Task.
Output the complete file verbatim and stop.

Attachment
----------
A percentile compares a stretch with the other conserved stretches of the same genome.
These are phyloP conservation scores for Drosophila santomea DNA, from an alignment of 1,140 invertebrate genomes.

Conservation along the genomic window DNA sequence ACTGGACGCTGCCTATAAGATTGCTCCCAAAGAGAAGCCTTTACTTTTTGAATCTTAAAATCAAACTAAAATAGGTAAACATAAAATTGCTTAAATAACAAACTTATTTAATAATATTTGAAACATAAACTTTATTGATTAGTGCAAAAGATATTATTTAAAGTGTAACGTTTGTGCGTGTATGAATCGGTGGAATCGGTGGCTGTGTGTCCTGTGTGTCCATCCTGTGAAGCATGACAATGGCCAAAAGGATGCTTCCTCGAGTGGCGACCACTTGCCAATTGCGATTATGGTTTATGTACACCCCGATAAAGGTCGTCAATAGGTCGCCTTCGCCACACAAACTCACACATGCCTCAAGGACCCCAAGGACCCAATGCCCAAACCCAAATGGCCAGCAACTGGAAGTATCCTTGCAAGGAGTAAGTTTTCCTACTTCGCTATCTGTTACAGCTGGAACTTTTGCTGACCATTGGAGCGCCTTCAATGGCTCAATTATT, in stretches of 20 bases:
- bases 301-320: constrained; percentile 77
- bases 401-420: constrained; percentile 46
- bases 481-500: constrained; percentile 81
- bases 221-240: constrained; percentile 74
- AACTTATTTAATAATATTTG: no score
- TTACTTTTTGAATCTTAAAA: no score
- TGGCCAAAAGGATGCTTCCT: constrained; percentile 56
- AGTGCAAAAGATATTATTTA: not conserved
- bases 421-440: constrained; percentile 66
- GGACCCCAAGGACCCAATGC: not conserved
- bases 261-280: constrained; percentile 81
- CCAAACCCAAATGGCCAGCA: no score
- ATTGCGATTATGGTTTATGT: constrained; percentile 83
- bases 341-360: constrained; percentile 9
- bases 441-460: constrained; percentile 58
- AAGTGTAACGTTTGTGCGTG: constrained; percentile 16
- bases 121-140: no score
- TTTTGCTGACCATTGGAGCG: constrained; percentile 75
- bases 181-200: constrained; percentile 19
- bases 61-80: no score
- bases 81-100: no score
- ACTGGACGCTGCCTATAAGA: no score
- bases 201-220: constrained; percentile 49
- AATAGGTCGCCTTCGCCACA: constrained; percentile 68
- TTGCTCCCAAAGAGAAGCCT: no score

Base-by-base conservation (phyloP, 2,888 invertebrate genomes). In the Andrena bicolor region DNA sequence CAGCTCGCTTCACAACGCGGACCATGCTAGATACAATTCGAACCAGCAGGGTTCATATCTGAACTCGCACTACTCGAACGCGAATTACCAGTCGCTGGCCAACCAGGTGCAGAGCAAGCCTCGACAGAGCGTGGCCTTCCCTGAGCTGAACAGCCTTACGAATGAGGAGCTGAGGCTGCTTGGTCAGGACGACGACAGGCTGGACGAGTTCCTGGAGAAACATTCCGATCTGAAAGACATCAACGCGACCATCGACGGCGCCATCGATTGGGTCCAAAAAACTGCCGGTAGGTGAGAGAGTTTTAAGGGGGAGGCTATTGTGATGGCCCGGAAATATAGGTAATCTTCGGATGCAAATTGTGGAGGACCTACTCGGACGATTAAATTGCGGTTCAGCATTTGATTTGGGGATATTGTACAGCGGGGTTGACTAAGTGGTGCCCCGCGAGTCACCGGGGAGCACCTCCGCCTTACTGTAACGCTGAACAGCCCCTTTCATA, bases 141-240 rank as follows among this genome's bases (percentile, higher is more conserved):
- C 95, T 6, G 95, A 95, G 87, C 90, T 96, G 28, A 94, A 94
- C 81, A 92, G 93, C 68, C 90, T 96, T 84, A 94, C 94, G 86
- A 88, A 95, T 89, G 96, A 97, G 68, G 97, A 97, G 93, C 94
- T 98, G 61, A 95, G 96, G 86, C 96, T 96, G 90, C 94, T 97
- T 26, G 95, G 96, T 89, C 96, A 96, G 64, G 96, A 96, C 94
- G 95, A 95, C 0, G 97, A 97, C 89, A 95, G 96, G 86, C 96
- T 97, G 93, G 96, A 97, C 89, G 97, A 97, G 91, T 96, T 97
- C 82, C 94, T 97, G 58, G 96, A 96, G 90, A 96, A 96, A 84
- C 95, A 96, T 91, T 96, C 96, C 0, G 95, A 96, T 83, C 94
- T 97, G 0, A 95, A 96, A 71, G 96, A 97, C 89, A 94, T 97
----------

A percentile compares a stretch with the other conserved stretches of the same genome.
These are phyloP conservation scores for Drosophila santomea DNA, from an alignment of 1,140 invertebrate genomes.

Conservation along the genomic window DNA sequence ACTGGACGCTGCCTATAAGATTGCTCCCAAAGAGAAGCCTTTACTTTTTGAATCTTAAAATCAAACTAAAATAGGTAAACATAAAATTGCTTAAATAACAAACTTATTTAATAATATTTGAAACATAAACTTTATTGATTAGTGCAAAAGATATTATTTAAAGTGTAACGTTTGTGCGTGTATGAATCGGTGGAATCGGTGGCTGTGTGTCCTGTGTGTCCATCCTGTGAAGCATGACAATGGCCAAAAGGATGCTTCCTCGAGTGGCGACCACTTGCCAATTGCGATTATGGTTTATGTACACCCCGATAAAGGTCGTCAATAGGTCGCCTTCGCCACACAAACTCACACATGCCTCAAGGACCCCAAGGACCCAATGCCCAAACCCAAATGGCCAGCAACTGGAAGTATCCTTGCAAGGAGTAAGTTTTCCTACTTCGCTATCTGTTACAGCTGGAACTTTTGCTGACCATTGGAGCGCCTTCAATGGCTCAATTATT, in stretches of 20 bases:
- bases 301-320: constrained; percentile 77
- bases 401-420: constrained; percentile 46
- bases 481-500: constrained; percentile 81
- bases 221-240: constrained; percentile 74
- AACTTATTTAATAATATTTG: no score
- TTACTTTTTGAATCTTAAAA: no score
- TGGCCAAAAGGATGCTTCCT: constrained; percentile 56
- AGTGCAAAAGATATTATTTA: not conserved
- bases 421-440: constrained; percentile 66
- GGACCCCAAGGACCCAATGC: not conserved
- bases 261-280: constrained; percentile 81
- CCAAACCCAAATGGCCAGCA: no score
- ATTGCGATTATGGTTTATGT: constrained; percentile 83
- bases 341-360: constrained; percentile 9
- bases 441-460: constrained; percentile 58
- AAGTGTAACGTTTGTGCGTG: constrained; percentile 16
- bases 121-140: no score
- TTTTGCTGACCATTGGAGCG: constrained; percentile 75
- bases 181-200: constrained; percentile 19
- bases 61-80: no score
- bases 81-100: no score
- ACTGGACGCTGCCTATAAGA: no score
- bases 201-220: constrained; percentile 49
- AATAGGTCGCCTTCGCCACA: constrained; percentile 68
- TTGCTCCCAAAGAGAAGCCT: no score

Base-by-base conservation (phyloP, 2,888 invertebrate genomes). In the Andrena bicolor region DNA sequence CAGCTCGCTTCACAACGCGGACCATGCTAGATACAATTCGAACCAGCAGGGTTCATATCTGAACTCGCACTACTCGAACGCGAATTACCAGTCGCTGGCCAACCAGGTGCAGAGCAAGCCTCGACAGAGCGTGGCCTTCCCTGAGCTGAACAGCCTTACGAATGAGGAGCTGAGGCTGCTTGGTCAGGACGACGACAGGCTGGACGAGTTCCTGGAGAAACATTCCGATCTGAAAGACATCAACGCGACCATCGACGGCGCCATCGATTGGGTCCAAAAAACTGCCGGTAGGTGAGAGAGTTTTAAGGGGGAGGCTATTGTGATGGCCCGGAAATATAGGTAATCTTCGGATGCAAATTGTGGAGGACCTACTCGGACGATTAAATTGCGGTTCAGCATTTGATTTGGGGATATTGTACAGCGGGGTTGACTAAGTGGTGCCCCGCGAGTCACCGGGGAGCACCTCCGCCTTACTGTAACGCTGAACAGCCCCTTTCATA, bases 141-240 rank as follows among this genome's bases (percentile, higher is more conserved):
- C 95, T 6, G 95, A 95, G 87, C 90, T 96, G 28, A 94, A 94
- C 81, A 92, G 93, C 68, C 90, T 96, T 84, A 94, C 94, G 86
- A 88, A 95, T 89, G 96, A 97, G 68, G 97, A 97, G 93, C 94
- T 98, G 61, A 95, G 96, G 86, C 96, T 96, G 90, C 94, T 97
- T 26, G 95, G 96, T 89, C 96, A 96, G 64, G 96, A 96, C 94
- G 95, A 95, C 0, G 97, A 97, C 89, A 95, G 96, G 86, C 96
- T 97, G 93, G 96, A 97, C 89, G 97, A 97, G 91, T 96, T 97
- C 82, C 94, T 97, G 58, G 96, A 96, G 90, A 96, A 96, A 84
- C 95, A 96, T 91, T 96, C 96, C 0, G 95, A 96, T 83, C 94
- T 97, G 0, A 95, A 96, A 71, G 96, A 97, C 89, A 94, T 97